Board Vice Chair Morgan O’Brien, who serves as president and chief executive officer of Peoples Natural Gas Company LLC, will chair a separate Transition Committee. This group will be charged with ensuring that Chancellor Nordenberg’s last year in office is as productive as it possibly can be and that his successor has the support necessary to get off to a strong start.  Morgan is one of the most respected of the region’s business leaders and also is one of the most civically engaged members of that group. He currently serves, among other roles, as chair of the United Way Board and as vice chair of the board of the Allegheny Conference on Community Development. As a Trustee, he has served as chairperson of the Audit Committee of the Board and as a member of its Executive, Athletics, Compensation, Conflicts of Interest and Nominating committees. He also serves as chairperson of the Advisory Council of the Center for Energy in the Swanson School of Engineering.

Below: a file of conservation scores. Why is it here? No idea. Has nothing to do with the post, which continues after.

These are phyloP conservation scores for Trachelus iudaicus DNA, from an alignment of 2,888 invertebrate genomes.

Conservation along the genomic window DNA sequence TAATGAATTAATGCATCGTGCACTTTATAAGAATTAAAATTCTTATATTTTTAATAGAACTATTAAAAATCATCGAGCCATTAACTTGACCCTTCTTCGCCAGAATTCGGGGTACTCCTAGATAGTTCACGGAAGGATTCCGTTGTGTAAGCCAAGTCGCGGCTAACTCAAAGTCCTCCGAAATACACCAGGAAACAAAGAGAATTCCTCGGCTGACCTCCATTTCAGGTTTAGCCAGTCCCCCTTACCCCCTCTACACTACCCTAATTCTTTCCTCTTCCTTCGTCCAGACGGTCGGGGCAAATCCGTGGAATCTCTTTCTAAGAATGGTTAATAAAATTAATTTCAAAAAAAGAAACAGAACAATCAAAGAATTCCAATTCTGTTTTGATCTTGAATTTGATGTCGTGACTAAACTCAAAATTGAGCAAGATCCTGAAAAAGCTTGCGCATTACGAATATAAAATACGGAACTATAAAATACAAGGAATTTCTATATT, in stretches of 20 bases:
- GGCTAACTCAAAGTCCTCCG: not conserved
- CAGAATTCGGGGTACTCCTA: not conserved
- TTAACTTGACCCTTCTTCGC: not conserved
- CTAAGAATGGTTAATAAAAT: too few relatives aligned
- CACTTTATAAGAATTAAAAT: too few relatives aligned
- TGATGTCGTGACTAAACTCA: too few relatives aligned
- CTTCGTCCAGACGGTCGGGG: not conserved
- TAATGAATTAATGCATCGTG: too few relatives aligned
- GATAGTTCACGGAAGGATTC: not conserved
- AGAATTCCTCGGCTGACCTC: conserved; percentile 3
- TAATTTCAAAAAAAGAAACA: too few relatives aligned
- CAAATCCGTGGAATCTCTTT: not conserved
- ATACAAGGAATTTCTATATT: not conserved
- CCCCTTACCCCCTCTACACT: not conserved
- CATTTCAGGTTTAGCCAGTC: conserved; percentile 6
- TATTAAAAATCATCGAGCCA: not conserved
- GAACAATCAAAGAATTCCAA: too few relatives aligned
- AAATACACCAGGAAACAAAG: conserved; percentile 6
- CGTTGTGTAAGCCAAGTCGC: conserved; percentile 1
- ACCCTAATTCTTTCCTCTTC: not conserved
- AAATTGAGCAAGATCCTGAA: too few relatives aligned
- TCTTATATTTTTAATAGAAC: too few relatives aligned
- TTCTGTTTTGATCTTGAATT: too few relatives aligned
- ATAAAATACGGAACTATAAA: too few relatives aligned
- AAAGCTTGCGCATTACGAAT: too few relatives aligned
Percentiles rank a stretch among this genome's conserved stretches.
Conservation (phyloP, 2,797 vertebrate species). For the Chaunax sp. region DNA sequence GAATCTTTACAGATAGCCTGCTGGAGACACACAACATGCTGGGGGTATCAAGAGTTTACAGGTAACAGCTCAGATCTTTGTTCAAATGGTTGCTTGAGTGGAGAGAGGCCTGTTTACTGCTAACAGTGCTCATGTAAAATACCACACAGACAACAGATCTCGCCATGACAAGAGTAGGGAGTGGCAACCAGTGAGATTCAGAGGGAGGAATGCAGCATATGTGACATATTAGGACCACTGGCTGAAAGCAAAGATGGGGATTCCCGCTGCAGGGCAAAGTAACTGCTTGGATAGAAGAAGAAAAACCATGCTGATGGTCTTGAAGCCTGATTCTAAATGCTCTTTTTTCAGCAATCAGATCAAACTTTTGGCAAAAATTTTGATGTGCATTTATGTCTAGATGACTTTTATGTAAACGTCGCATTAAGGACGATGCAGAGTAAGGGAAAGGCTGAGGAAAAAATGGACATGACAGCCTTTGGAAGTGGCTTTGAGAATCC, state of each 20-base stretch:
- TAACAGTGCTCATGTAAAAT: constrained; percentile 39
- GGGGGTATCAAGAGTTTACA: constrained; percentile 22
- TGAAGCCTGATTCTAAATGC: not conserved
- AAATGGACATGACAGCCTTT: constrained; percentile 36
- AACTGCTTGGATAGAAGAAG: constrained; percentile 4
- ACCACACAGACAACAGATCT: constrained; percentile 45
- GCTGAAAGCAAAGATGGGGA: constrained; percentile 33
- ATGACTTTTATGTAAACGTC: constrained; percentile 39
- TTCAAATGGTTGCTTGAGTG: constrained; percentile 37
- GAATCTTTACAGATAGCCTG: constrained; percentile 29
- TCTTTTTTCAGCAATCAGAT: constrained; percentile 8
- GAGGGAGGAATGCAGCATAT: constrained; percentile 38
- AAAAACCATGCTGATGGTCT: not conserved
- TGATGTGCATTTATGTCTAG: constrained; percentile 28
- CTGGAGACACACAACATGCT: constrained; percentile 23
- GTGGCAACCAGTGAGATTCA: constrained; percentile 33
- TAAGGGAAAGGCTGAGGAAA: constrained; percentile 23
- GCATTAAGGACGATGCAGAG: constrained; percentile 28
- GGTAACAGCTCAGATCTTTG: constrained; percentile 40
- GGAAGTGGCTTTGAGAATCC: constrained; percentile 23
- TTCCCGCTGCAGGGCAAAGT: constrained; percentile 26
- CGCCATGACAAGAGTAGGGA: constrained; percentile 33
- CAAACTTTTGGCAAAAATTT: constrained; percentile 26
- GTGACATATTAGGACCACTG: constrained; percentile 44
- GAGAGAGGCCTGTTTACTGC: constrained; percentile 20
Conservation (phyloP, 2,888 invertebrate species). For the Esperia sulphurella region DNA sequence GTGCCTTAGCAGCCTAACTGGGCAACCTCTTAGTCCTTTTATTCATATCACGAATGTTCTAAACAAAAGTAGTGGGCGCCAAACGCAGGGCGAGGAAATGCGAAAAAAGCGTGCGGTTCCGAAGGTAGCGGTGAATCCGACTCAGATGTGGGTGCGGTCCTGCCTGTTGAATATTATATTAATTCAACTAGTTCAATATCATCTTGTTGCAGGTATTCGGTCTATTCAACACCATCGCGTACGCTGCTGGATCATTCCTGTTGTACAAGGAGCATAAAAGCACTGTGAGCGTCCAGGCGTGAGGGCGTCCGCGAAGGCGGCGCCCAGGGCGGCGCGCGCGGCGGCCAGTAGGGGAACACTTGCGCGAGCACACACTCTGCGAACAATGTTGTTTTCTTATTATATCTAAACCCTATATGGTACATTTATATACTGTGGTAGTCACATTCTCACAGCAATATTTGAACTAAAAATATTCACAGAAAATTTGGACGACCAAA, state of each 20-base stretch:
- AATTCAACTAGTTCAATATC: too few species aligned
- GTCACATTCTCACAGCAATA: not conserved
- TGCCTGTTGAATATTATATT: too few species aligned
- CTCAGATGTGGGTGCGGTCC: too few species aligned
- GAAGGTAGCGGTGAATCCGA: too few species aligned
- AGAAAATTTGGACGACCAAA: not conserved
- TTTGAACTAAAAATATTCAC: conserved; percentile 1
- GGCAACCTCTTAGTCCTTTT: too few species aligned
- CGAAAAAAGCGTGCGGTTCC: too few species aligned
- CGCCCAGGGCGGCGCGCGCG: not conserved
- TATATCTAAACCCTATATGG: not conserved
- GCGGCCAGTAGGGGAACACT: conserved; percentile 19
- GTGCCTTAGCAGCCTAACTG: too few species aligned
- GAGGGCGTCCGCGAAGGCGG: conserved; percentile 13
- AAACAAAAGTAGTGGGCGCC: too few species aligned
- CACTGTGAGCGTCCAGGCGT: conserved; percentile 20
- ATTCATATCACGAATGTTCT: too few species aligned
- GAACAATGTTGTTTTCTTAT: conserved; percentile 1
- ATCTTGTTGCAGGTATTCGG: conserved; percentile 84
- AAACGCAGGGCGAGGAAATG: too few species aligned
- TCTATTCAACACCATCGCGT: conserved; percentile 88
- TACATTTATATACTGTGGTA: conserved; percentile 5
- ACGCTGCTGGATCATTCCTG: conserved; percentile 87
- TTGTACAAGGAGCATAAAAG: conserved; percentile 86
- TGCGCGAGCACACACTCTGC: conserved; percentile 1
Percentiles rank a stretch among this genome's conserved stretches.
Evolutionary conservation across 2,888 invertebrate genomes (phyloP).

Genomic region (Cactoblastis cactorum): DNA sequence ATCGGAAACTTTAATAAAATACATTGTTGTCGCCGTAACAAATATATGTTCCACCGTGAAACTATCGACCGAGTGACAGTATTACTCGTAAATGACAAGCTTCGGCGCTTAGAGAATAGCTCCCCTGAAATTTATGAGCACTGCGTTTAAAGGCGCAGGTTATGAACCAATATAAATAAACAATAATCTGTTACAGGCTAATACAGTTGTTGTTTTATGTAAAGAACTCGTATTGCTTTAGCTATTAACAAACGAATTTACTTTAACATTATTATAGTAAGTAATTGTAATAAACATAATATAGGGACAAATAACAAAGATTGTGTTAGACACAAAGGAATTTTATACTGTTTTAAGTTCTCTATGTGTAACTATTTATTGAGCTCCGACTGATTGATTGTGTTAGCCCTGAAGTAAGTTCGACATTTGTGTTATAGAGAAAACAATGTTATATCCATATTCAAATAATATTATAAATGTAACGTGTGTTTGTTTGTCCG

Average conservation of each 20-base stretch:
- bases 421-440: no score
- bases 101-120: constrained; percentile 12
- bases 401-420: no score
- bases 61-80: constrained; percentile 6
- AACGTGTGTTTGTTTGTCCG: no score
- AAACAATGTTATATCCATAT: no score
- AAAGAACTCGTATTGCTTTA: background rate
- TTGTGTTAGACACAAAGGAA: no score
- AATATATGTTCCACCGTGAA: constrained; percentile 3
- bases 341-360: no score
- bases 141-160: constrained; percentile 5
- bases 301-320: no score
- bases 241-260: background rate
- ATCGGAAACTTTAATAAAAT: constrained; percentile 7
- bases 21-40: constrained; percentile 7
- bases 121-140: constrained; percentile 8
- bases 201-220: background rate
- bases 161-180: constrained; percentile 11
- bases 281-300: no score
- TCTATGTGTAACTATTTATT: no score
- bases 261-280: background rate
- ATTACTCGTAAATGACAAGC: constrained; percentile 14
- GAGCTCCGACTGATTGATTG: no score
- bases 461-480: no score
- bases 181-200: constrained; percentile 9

G. Reynolds Clark, chief of staff and vice chancellor for external relations, will serve as vice chair of the Transition Committee. Renny has wide-ranging contacts, not only from his 13 years at Pitt, including his service as vice chancellor for governmental relations and as vice chancellor for community initiatives, but also from his earlier, and very distinguished, career at Westinghouse, including his service as chair of the Westinghouse Foundation. As chief of staff within the Chancellor’s Office, he also has developed unique perspectives on the challenges and opportunities related to the position of Chancellor at the University of Pittsburgh.

Like so many others, I admire all that Mark Nordenberg has accomplished as Chancellor, have been pleased to work with him, and regret that his service in that role will be coming to an end.  However, to our good fortune, his tenure in the office already has been unusually long, and we all knew that this day eventually would come. Now, we must do our very best to identify and recruit the best possible successor. The Board and I look forward to your ideas and support as we move forward with this important process.